Adar, E., Zhang, L., Adamic, L. and Lukose, R. (2004) Implicit Structure and Dynamics of Blogspace. Cited in Lankshear, C. and Knobel, M. (2006) New Literacies: Everyday Practices and Classroom Learning. Maidenhead: Open University Press.
Blackmore, S. (1999) The Meme Machine. Cited in Lankshear, C. and Knobel, M. (2006) New Literacies: Everyday Practices and Classroom Learning. Maidenhead: Open University Press.
Dawkins, R. (1976) The Selfish Gene. Oxford: Oxford University Press.
Haralambos, M. and Holborn, M. (1995) Sociology: Themes and Perspectives (4th Edition). London: Harper Collins.
Pahl, K. and Rowsell, J. (2006) Literacy and Education: Understanding the new literacy studies in the classroom. London: Paul Chapman Publishing.
Weber, M. (1947) The Theory of Social and Economic Organisation. New York: The Free Press.


Comments

topgold said…
What consistently amazes me in my third level classrooms is the communication barriers that emerge as a result of the age gap (36 year gap in one cohort). Vocabulary choice, elocution, and verbal syntax evolve within a half of a generation. The 36-year gap in my case ensures people on one side of the classroom need an interpreter in the middle. That's me--and I'm actually too old to be the most effective spokesman.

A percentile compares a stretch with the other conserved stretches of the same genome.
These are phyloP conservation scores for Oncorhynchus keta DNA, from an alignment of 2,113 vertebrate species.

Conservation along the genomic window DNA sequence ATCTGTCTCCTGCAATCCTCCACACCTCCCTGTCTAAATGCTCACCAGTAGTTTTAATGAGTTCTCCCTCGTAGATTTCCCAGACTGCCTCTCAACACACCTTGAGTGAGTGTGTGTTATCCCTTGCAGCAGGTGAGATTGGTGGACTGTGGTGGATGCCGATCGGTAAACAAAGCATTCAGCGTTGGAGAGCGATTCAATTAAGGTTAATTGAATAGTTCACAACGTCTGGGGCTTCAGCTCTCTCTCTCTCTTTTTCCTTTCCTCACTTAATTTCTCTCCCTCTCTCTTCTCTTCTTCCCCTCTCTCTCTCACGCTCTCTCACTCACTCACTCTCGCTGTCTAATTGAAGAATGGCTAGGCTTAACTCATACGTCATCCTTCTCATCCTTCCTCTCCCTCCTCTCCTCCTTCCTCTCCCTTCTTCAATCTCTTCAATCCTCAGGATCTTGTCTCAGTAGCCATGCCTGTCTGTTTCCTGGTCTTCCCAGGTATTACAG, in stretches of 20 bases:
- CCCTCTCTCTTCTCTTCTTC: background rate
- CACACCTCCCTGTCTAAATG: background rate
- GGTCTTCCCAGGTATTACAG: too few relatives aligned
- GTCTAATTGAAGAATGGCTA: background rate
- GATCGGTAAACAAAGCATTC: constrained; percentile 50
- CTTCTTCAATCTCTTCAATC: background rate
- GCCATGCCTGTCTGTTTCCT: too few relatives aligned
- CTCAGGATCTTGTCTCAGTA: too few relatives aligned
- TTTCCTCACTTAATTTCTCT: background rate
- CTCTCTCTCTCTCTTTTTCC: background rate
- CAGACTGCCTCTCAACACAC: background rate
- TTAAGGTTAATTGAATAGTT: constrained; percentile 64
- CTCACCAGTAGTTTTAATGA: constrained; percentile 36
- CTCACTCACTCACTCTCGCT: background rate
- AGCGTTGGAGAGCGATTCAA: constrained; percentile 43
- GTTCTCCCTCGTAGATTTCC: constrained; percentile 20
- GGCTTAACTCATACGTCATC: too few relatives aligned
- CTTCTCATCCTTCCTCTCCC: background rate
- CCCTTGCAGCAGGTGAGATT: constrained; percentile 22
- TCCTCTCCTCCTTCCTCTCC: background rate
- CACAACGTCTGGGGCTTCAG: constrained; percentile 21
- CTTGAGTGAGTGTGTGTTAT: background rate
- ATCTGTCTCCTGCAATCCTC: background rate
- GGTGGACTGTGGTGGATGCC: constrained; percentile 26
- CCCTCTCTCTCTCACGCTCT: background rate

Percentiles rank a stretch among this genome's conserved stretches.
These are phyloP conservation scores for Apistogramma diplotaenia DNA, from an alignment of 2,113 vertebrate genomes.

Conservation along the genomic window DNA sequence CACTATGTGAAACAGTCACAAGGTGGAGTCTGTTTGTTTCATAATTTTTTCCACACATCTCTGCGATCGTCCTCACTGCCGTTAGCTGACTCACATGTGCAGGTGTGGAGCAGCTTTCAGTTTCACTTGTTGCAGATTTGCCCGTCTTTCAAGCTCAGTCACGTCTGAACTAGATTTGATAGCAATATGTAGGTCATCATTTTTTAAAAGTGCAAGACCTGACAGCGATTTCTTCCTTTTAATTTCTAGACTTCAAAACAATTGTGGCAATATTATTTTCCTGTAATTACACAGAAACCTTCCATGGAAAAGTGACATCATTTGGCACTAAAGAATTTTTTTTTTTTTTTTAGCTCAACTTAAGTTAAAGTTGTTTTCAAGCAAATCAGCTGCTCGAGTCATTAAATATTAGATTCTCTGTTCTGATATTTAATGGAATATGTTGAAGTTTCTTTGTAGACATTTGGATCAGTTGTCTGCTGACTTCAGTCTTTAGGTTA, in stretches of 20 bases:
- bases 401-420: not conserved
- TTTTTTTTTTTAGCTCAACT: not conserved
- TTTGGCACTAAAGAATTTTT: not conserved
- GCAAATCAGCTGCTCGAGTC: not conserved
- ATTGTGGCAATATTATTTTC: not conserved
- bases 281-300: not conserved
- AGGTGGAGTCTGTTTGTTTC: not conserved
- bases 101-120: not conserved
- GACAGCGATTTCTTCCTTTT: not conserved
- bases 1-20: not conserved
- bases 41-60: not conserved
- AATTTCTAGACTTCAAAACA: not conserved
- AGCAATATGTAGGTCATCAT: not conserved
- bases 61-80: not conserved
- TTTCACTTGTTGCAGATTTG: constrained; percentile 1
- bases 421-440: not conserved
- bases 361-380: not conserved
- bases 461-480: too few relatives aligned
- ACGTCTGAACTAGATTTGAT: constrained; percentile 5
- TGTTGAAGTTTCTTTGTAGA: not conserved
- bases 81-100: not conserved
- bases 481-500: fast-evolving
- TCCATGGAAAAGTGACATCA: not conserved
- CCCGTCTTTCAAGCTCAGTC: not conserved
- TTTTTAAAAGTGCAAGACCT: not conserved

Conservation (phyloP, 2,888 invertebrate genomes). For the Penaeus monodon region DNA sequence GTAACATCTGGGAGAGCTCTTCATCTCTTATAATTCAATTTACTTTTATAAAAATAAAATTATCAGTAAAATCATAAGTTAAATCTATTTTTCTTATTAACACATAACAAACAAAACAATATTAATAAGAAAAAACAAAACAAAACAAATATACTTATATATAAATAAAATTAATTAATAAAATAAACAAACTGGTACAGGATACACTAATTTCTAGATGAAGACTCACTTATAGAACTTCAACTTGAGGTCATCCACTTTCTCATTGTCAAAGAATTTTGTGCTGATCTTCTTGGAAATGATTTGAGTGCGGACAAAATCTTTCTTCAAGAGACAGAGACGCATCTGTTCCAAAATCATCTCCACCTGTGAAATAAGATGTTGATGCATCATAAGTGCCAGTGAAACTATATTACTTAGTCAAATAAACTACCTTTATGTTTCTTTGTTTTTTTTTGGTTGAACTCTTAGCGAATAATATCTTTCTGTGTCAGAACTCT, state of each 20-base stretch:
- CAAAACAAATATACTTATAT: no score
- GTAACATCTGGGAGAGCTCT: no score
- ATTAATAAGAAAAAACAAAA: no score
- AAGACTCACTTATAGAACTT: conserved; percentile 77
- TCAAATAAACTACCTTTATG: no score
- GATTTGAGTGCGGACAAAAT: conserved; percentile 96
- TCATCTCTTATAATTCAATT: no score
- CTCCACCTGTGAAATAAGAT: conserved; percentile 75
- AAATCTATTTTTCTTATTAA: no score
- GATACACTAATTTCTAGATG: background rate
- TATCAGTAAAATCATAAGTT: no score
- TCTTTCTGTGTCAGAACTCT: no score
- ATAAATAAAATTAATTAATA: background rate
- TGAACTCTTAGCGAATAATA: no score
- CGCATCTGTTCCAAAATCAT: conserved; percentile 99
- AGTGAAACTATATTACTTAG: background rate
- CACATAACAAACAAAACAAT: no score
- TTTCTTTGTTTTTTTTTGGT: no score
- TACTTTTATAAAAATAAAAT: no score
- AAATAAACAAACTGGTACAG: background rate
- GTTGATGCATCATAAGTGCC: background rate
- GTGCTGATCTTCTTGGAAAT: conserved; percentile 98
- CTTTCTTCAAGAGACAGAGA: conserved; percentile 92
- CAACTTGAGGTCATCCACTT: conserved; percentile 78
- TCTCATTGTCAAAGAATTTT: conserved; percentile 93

Then you have to add nationalities to the mix. I've seven different nationalities in front of me at present. That's wonderful as a hive for cultural exchange but challenging when the syllabus expects media objects to be sourced from Western culture.
Janshs said…
was interested in what topgold said here as well as the original post

there was a slightly heated debate on Twitter a couple of weeks ago about whether or not length of service affects a teacher's aptitude for innovation - I maintain that there is no such correlation

so how about age barriers in communication then? I think it is most likely that 'gaps' in what I suppose we might call 'cultural knowledge' must affect communication - perhaps this can work to our advantage as educators if we make a distinct effort to bridge these gaps

I am just murmuring out loud really, this needs a bit more thought on my part
Janshs said…
Hi Steve
Glad you've posted this again. I'm still thinking about it! Here's my latest 'thoughts' : http://h809-jm.blogspot.com/2010/02/net-generation.html Jan